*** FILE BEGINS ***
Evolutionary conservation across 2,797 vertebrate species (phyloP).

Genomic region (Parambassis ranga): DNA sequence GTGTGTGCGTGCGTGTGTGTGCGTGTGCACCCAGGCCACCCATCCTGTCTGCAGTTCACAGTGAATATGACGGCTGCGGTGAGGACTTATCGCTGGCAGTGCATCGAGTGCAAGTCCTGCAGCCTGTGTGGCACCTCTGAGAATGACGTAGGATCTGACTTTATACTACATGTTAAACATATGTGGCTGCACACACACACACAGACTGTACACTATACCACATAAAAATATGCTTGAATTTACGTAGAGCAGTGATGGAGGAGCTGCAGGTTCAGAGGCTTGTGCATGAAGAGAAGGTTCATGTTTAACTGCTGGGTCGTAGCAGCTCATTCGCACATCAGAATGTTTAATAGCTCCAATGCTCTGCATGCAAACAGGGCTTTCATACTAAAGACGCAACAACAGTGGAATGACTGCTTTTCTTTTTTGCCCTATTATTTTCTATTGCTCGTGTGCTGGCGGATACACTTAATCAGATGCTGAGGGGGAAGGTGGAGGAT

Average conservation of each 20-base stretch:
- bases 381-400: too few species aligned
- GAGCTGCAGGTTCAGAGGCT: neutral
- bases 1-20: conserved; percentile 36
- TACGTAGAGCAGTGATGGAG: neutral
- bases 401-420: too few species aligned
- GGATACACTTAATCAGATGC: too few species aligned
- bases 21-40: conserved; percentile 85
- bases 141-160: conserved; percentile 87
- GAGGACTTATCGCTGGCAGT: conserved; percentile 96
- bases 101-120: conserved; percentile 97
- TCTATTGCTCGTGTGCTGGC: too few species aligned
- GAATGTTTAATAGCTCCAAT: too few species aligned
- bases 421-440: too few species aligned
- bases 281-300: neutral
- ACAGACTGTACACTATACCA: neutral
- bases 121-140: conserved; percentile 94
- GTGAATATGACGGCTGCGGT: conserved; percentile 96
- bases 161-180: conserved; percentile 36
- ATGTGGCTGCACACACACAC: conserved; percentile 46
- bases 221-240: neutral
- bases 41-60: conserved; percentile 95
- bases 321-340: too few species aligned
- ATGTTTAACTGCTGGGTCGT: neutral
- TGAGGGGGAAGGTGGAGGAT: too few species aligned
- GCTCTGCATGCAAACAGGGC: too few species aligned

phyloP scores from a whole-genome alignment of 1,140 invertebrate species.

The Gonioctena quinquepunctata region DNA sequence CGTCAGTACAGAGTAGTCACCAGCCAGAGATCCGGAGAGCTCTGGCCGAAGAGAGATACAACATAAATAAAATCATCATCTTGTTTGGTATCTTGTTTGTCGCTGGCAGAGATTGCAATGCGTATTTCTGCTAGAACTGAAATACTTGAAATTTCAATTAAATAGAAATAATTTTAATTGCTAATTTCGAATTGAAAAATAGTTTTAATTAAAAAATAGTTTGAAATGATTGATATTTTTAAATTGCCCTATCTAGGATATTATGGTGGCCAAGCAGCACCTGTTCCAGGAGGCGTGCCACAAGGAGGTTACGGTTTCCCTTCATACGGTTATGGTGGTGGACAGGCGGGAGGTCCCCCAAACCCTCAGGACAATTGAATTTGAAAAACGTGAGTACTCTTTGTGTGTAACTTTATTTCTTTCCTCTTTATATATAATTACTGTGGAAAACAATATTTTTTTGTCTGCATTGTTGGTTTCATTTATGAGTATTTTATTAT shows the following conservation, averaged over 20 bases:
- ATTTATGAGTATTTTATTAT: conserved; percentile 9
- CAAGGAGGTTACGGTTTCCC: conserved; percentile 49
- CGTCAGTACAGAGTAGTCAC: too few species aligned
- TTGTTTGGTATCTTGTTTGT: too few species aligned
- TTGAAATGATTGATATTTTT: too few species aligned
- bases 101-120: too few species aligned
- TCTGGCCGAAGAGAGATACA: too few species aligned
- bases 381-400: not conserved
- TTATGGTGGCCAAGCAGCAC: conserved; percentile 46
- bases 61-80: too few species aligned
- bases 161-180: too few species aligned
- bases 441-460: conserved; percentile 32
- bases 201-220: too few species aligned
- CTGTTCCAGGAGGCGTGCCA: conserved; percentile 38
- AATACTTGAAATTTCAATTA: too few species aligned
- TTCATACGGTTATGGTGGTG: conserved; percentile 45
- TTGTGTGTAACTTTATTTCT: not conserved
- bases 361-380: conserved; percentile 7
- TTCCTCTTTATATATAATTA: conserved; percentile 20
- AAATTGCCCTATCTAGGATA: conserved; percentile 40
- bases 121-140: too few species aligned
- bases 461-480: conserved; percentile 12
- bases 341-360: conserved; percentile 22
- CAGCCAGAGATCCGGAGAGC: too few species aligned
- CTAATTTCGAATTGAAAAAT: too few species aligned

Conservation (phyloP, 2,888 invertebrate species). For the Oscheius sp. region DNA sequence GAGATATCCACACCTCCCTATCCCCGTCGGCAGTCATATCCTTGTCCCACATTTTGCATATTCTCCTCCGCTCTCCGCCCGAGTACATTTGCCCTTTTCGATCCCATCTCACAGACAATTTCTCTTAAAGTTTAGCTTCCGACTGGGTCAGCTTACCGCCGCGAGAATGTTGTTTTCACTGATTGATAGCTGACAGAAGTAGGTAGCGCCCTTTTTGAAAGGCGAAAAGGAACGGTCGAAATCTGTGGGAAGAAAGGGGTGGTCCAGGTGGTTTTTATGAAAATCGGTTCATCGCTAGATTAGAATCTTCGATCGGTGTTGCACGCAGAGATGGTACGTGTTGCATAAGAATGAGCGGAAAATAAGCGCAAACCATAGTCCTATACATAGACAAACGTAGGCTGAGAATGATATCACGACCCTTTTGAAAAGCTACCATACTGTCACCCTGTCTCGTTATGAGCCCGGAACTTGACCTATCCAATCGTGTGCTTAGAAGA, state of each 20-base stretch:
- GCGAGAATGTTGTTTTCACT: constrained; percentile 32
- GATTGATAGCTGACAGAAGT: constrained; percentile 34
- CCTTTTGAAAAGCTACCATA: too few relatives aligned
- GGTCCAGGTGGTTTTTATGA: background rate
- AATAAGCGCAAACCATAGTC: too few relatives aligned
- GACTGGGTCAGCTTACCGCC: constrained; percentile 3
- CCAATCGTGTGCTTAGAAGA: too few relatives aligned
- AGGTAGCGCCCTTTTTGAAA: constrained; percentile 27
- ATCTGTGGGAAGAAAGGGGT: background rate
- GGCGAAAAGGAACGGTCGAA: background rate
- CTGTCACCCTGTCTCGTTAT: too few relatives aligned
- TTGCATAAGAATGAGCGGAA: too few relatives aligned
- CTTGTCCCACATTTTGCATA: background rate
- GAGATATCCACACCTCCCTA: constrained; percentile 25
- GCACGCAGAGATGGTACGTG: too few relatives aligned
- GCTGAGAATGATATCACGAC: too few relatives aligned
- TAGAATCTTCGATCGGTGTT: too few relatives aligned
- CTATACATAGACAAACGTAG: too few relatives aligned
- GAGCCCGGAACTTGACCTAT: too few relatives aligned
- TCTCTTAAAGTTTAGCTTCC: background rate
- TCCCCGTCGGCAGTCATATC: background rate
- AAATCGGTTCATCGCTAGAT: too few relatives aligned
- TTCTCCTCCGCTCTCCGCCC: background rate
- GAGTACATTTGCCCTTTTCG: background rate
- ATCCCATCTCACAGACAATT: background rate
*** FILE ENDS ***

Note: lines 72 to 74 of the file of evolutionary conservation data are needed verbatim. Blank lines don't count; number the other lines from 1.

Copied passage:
- GCTGAGAATGATATCACGAC: too few relatives aligned
- TAGAATCTTCGATCGGTGTT: too few relatives aligned
- CTATACATAGACAAACGTAG: too few relatives aligned